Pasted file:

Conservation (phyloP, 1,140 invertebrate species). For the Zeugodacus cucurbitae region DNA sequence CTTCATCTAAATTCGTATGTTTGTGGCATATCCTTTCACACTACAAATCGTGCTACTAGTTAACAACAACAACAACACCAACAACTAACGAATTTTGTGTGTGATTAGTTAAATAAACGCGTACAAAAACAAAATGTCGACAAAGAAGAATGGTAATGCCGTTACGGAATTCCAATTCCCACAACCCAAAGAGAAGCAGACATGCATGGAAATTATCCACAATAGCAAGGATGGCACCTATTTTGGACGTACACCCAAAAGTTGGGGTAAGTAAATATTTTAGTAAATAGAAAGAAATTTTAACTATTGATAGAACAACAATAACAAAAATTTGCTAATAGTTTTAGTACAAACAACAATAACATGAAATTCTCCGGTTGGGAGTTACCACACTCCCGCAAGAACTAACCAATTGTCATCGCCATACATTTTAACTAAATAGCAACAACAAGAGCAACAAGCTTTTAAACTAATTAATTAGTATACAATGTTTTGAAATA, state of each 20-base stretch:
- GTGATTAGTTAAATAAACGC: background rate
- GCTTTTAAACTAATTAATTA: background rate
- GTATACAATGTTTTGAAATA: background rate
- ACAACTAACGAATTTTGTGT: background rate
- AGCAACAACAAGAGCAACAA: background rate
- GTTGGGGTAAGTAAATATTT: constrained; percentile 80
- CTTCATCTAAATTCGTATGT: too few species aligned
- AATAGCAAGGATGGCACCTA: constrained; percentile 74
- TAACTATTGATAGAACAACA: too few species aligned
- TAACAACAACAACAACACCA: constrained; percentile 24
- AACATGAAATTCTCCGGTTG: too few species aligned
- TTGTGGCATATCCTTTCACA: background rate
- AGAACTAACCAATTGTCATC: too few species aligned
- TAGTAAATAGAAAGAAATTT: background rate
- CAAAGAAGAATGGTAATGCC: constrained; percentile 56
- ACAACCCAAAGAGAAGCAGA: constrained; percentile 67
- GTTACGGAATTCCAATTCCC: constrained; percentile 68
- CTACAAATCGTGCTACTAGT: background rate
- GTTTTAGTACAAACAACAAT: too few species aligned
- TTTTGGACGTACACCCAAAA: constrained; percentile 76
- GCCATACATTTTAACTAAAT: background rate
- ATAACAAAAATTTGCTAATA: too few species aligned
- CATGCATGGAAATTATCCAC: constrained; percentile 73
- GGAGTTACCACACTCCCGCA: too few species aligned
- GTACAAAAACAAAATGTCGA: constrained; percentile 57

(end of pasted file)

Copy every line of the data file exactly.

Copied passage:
Conservation (phyloP, 1,140 invertebrate species). For the Zeugodacus cucurbitae region DNA sequence CTTCATCTAAATTCGTATGTTTGTGGCATATCCTTTCACACTACAAATCGTGCTACTAGTTAACAACAACAACAACACCAACAACTAACGAATTTTGTGTGTGATTAGTTAAATAAACGCGTACAAAAACAAAATGTCGACAAAGAAGAATGGTAATGCCGTTACGGAATTCCAATTCCCACAACCCAAAGAGAAGCAGACATGCATGGAAATTATCCACAATAGCAAGGATGGCACCTATTTTGGACGTACACCCAAAAGTTGGGGTAAGTAAATATTTTAGTAAATAGAAAGAAATTTTAACTATTGATAGAACAACAATAACAAAAATTTGCTAATAGTTTTAGTACAAACAACAATAACATGAAATTCTCCGGTTGGGAGTTACCACACTCCCGCAAGAACTAACCAATTGTCATCGCCATACATTTTAACTAAATAGCAACAACAAGAGCAACAAGCTTTTAAACTAATTAATTAGTATACAATGTTTTGAAATA, state of each 20-base stretch:
- GTGATTAGTTAAATAAACGC: background rate
- GCTTTTAAACTAATTAATTA: background rate
- GTATACAATGTTTTGAAATA: background rate
- ACAACTAACGAATTTTGTGT: background rate
- AGCAACAACAAGAGCAACAA: background rate
- GTTGGGGTAAGTAAATATTT: constrained; percentile 80
- CTTCATCTAAATTCGTATGT: too few species aligned
- AATAGCAAGGATGGCACCTA: constrained; percentile 74
- TAACTATTGATAGAACAACA: too few species aligned
- TAACAACAACAACAACACCA: constrained; percentile 24
- AACATGAAATTCTCCGGTTG: too few species aligned
- TTGTGGCATATCCTTTCACA: background rate
- AGAACTAACCAATTGTCATC: too few species aligned
- TAGTAAATAGAAAGAAATTT: background rate
- CAAAGAAGAATGGTAATGCC: constrained; percentile 56
- ACAACCCAAAGAGAAGCAGA: constrained; percentile 67
- GTTACGGAATTCCAATTCCC: constrained; percentile 68
- CTACAAATCGTGCTACTAGT: background rate
- GTTTTAGTACAAACAACAAT: too few species aligned
- TTTTGGACGTACACCCAAAA: constrained; percentile 76
- GCCATACATTTTAACTAAAT: background rate
- ATAACAAAAATTTGCTAATA: too few species aligned
- CATGCATGGAAATTATCCAC: constrained; percentile 73
- GGAGTTACCACACTCCCGCA: too few species aligned
- GTACAAAAACAAAATGTCGA: constrained; percentile 57